This story will not shock anyone deeply involved in the art trade—but it is nonetheless a long-overdue look at the issue of gallery-funded museum exhibitions. Especially as museums have focused increasingly on showing the works of living artists, those artists galleries have footed a portion of the bill, whether for shipping, catalogues, or other ancillary exhibition expenses. Frequent museum-goers will no doubt have noticed the gallery names featured on wall texts and work-placards, the latter of which, some would say, advertise the go-to dealer to purchase a work with baked-in museum provenance. There are essentially two camps here. In one, dealers find that the new status-quo is simply a cost of doing business (just like participating in art fairs) in which they pay to benefit from the prestige and increased sales prices associated with artists’ having museum shows. The other camp argues that this arrangement allows dealers to wield undue influence over curatorial and museum programming, leading to a small cadre of artists represented by a handful of mega-dealers stealing the limelight from what might otherwise be a more diverse group.
05 After more than 200 years in operation, Freeman’s—the United States’ oldest auction house—will change hands, as the founding family relinquishes ownership to three senior managers integral to the company’s turnaround since 1999.
Under the new owners, the Philadelphia-based auction house plans to renovate its headquarters, hire new staff members, and purchase additional salesrooms across the country. This comes as a marked contrast to recent decisions made by major auction houses like Sotheby’s, which late last year bought out 5% of its staff. Why an expansion in an apparently contracting art market? This may be linked to a phenomenon discussed in a Bloomberg article published last week, which examined auction data from website Invaluable (much of it from mid-sized and small companies). Although sales at the major auction houses have fallen compared to previous years, there appeared to be a 12% increase in overall sales of fine art outside those venues between 2014 and 2015. It may be only the upper tiers of the art market that are experiencing a slowdown, with money trickling down to smaller auction houses like Freeman’s instead.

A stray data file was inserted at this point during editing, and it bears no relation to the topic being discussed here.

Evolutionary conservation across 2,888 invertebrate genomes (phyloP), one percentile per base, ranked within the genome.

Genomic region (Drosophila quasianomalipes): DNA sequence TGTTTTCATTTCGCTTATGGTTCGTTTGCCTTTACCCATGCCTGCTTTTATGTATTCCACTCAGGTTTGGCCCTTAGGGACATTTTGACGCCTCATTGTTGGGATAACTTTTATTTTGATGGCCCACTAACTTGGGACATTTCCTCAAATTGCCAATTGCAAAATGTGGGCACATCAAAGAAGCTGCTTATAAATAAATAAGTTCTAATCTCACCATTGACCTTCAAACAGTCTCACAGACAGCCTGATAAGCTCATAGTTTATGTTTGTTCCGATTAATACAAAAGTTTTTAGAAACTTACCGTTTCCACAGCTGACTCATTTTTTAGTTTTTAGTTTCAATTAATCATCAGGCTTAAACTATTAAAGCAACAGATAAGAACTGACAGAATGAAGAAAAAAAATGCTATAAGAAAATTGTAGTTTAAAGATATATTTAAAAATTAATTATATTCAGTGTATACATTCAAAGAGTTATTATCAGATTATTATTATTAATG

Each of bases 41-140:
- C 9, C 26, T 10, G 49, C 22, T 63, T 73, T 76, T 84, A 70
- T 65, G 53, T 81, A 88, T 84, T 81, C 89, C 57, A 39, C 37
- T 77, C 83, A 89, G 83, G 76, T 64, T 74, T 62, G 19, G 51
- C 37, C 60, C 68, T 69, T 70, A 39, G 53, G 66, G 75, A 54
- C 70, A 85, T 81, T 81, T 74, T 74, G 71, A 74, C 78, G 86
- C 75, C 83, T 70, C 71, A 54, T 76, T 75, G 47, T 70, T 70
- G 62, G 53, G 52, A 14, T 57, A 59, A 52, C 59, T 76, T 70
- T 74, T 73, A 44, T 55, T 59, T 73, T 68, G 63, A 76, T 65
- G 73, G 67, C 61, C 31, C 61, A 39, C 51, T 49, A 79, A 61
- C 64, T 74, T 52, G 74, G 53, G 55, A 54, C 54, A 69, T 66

06 After 26 years of increasingly controversial sponsorship, British Petroleum (BP) has announced it will cease supporting the Tate next year.
(via The Guardian)
BP is citing an “extremely challenging business environment” as the cause for ending its funding, though in recent years the Tate has seen protests mounted by artists and activists who were furious that the cultural institution was taking money from an oil giant. Among the numerous actions, protesters spent more than 24 hours plastering the floor of Tate Modern’s iconic Turbine Hall with climate change messages written in charcoal (a.k.a. carbon) last summer. Activists view this latest development as a major victory. BP’s contributions, which primarily went to maintaining the Tate’s collection, amounted to £224,000 a year on average—not much for a multi-billion-dollar oil company, but certainly nothing to sneeze at.
07 Larry Gagosian and John Berggruen are opening adjacent galleries in San Francisco, right across the street from the SFMOMA.
(via SF Gate)